Conflict is one of those things that no matter how hard you try, it’s unavoidable. At some point, you will end up in conflict with another person—likely someone you love. When that happens, it’s best to understand and practice empathy rather than getting defensive or shutting down.
Empathy allows you to really hear the other person’s perspective and feelings so that you can understand where they’re coming from. You are acting as a mirror for the other person and for yourself when you allow the free-flowing process of shared thoughts to take place. This gives the conflict a chance to calm down rather than escalate.
Here’s how to bring more empathy to the conflicts you experience.
Empathy considers the other person
In any dialogue tied to conflict, whether it is with a spouse, child, partner, coworker, etc., only empathy can bridge the gap which is the first step in conflict resolution.
According to Berkeley, empathy is the ability to sense other people’s emotions, as well as imagine what another person might be feeling, thinking, or experiencing.
In practicing empathy, you have to actively listen to the other person. If you feel yourself getting anxious or unable to listen in the moment, ask the other person for a moment to collect your thoughts so that you can be present for them. Then take a few moments to focus your breath, which will enable you to tune into being present.
Once you’re ready, reapproach the conversation. Ask yourself, “Am I really listening? What is important to this person? Am I missing any underlying concerns?” It is important to ask questions that expand on the underlying concerns which may not be at first apparent.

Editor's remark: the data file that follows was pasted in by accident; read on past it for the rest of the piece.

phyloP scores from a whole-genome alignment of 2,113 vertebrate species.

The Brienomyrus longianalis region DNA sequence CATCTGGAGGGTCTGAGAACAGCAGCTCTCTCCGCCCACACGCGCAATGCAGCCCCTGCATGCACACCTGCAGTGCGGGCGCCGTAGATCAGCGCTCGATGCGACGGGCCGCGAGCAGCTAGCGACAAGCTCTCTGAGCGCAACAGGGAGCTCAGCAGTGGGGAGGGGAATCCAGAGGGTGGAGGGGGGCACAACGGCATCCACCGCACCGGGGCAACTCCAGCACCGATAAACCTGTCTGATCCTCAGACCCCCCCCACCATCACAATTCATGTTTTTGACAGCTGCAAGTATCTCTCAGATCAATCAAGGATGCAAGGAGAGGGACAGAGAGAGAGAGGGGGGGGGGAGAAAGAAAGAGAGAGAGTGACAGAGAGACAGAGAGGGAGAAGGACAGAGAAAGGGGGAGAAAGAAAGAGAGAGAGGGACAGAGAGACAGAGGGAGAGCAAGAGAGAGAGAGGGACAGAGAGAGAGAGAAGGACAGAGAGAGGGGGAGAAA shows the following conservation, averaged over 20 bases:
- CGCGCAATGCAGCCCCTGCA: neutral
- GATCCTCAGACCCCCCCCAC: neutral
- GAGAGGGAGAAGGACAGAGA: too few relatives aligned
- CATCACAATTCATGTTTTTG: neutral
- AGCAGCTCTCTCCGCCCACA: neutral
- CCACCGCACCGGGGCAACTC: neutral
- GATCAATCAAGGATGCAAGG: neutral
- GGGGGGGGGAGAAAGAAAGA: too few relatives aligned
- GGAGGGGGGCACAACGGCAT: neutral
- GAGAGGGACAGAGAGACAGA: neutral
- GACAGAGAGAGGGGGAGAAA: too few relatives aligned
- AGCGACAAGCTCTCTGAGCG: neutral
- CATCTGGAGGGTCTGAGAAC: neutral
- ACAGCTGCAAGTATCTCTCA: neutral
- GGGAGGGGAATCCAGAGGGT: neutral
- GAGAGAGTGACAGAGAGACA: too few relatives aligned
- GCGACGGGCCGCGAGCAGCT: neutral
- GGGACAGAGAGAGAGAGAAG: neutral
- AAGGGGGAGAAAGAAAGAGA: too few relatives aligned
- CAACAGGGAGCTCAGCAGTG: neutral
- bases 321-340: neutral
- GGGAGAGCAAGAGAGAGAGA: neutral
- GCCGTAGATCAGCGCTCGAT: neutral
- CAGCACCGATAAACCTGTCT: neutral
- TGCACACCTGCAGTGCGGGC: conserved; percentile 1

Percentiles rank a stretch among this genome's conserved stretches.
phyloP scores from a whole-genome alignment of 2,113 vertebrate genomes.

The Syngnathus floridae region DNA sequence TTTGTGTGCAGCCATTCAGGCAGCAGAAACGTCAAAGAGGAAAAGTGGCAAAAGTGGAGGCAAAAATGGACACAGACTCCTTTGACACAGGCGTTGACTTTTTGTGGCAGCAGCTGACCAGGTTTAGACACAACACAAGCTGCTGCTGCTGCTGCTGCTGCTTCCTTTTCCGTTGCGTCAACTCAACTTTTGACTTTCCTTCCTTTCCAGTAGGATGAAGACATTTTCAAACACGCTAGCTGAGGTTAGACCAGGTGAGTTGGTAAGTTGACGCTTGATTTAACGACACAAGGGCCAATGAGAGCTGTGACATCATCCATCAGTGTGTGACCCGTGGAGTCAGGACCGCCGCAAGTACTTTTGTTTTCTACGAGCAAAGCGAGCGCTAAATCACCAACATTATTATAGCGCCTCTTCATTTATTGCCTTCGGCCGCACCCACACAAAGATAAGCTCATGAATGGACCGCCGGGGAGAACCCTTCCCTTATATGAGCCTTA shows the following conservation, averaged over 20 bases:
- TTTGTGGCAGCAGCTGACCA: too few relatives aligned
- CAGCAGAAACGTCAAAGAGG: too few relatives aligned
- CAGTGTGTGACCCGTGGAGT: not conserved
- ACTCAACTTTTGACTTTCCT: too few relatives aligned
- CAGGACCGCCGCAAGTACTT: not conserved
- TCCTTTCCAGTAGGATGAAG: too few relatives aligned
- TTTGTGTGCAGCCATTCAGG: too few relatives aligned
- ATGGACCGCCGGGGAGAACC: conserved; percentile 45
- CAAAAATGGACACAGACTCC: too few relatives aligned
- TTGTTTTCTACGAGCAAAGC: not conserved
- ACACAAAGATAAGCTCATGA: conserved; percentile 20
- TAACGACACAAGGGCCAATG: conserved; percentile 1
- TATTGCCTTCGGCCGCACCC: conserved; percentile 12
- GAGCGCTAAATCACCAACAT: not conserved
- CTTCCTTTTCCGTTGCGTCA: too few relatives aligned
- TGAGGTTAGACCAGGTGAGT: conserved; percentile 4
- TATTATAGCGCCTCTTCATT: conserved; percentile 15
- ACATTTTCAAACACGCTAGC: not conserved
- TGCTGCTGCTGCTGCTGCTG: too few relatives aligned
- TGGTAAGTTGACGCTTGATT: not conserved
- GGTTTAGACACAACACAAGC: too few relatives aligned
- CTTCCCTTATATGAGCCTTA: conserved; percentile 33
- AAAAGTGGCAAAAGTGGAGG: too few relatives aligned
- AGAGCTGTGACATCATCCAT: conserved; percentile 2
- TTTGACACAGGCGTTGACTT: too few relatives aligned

This lays the foundation for the other person in the conflict to feel that you are tuning into their deeper concerns. You shouldn’t feel the need to give answers or solutions because hearing is about really listening and not problem-solving.
You can only reach real solutions after you both took the time and consideration to understand the other person’s perspective. It’s not always easy, but this rapport strengthens the relationship.
Empathy, especially within conflict resolution, is something that you can practice daily within most conversations you have. The more you practice it outside of actual conflict, the stronger your empathy muscles will become enabling you to utilize them in any situation.
According to the Journal of Cognitive Science, one way to practice empathy is to actively imagine what other people are feeling. The key is to allow your senses and emotions to engage in the visualization of what someone else is experiencing. This allows you to practice understanding someone else’s perspective so that when you are in conflict, your body understands how to get into an empathetic state so that you can listen in a deeper way.